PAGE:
# Tag Info

0

The idea is roughly to have the distance of two geometrical objects the distance of their closest points, which is roughly Stella's definition. If the circles get congruent, they share the same points and that distance is zero. For some problems the distance of the centers of the circles might be good enough. Again the distance of congruent circles would ...

2

This question seems to be getting at the fact that there are different possible notions of “distance” and it's not always obvious which one to pick. Stella's answer suggests one common definition (minimum pairwise distance of the points). But even though there are other useful approaches, pretty much anything we call “distance” includes as an axiom that the ...

2

We define the distance between two sets, $A,B$, in a metric space $(X,d)$ to be $$d(A,B)=\inf_{(a,b)\in A\times B}d(a,b)$$ It's simple to see that with this definition, the distance between the circles is zero.

1

"I mean for anyone who trusts the eye theorem is obvious." How can you trust your eye when you are unable to fully visualize general continuous curve, e.g. a fractal? If a point $z_0$ lies on a fractal that is a Jordan curve, then there is no way to tell in what direction the "inside" is. For this reason we must "be blind" and resort in our proof only to ...

1

Start with the standard Morse embedding of the torus into $\Bbb R^3$ (that is, a donut standing up on its side). Rotate this in the plane "perpendicular to the torus" until you're laying flat on the table. An interim stage looks like this picture, and for every time $t \in [0,1)$, the height function is Morse. One of the critical points (when we started, the ...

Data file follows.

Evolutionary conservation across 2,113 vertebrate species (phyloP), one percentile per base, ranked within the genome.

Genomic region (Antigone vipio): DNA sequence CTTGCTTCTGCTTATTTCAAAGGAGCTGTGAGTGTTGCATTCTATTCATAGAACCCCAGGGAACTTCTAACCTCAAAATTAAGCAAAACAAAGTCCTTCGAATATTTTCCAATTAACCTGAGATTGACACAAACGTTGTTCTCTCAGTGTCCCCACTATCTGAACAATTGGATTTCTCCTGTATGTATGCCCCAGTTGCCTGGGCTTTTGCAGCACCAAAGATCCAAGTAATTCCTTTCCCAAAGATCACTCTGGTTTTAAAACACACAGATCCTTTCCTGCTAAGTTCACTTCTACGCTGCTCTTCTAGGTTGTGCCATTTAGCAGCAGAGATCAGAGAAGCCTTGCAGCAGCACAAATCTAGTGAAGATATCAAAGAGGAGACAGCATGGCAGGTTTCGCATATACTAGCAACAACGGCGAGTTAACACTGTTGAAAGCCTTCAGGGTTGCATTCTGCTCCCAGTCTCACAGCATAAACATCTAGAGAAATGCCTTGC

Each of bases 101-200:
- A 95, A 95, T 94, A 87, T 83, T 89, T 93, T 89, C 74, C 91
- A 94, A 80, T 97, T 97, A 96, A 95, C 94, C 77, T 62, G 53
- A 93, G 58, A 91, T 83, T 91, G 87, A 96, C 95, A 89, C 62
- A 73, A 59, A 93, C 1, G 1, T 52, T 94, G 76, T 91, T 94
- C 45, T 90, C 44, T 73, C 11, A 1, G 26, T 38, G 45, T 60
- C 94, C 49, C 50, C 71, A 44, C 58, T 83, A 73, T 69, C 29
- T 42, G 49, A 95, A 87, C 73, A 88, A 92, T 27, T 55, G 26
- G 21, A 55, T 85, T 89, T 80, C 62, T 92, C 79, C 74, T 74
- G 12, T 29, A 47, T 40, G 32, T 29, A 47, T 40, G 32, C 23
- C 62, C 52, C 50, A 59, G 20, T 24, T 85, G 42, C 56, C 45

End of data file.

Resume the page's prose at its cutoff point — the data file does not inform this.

1

Since this question has been hanging around for a few years, I think I should post Prof. Mazur's official answer below: Hello Bombyx mori, Take a look at J.-P. Serre, Exemples de variétés projectives conjuguées non homéomorphes, C. R. Acad. Sci. Paris 258 (1964), 4194-4196. which actually gives two conjugate algebraic varieties with different ...

0

One interpretation of the question is the following. Let $X$ be a smooth proper algebraic variety over a real quadratic number field $K$. Let $\sigma_1$ and $\sigma_2$ be the two embeddings of $K$ into $\mathbf R$. Denote by $X(\mathbf{R}_i)$ the set of real points of $X$ with respect to the embedding $\sigma_i$ of $K$ into $\mathbf R$. Can it happen that ...

1

This is an answer which I am not comfortable assessing the correctness of as I cannot find all the relevant sections of Whitney's paper and I don't understand Massey's. This apparently a somewhat well-known question of Hassler Whitney. It seems the Euler number can be nonzero. I think the Euler number (with twisted coefficients) here ...

4

The space of immersions has $2^{2g}$ components. Let's go back to the proof of the fact for $g=0$: Smale-Hirsch immersion theory. The form of the result I want is from here. Theorem: The space of immersions $\Sigma_g \to \Bbb R^3$ is homotopy equivalent to the space of bundle injections $T\Sigma_g \to \bf{3}$, the trivial bundle of rank 3 over $\Sigma_g$. ...

0

You can read a construction of the Grassmanianns $G(n,k)$ over an algebraically closed field $\mathbb{K}$, as you required in http://www.math.uchicago.edu/~may/VIGRE/VIGRE2007/REUPapers/FINALFULL/Hudec.pdf; for exact, the proposition 2.4 at page 4.

Top 50 recent answers are included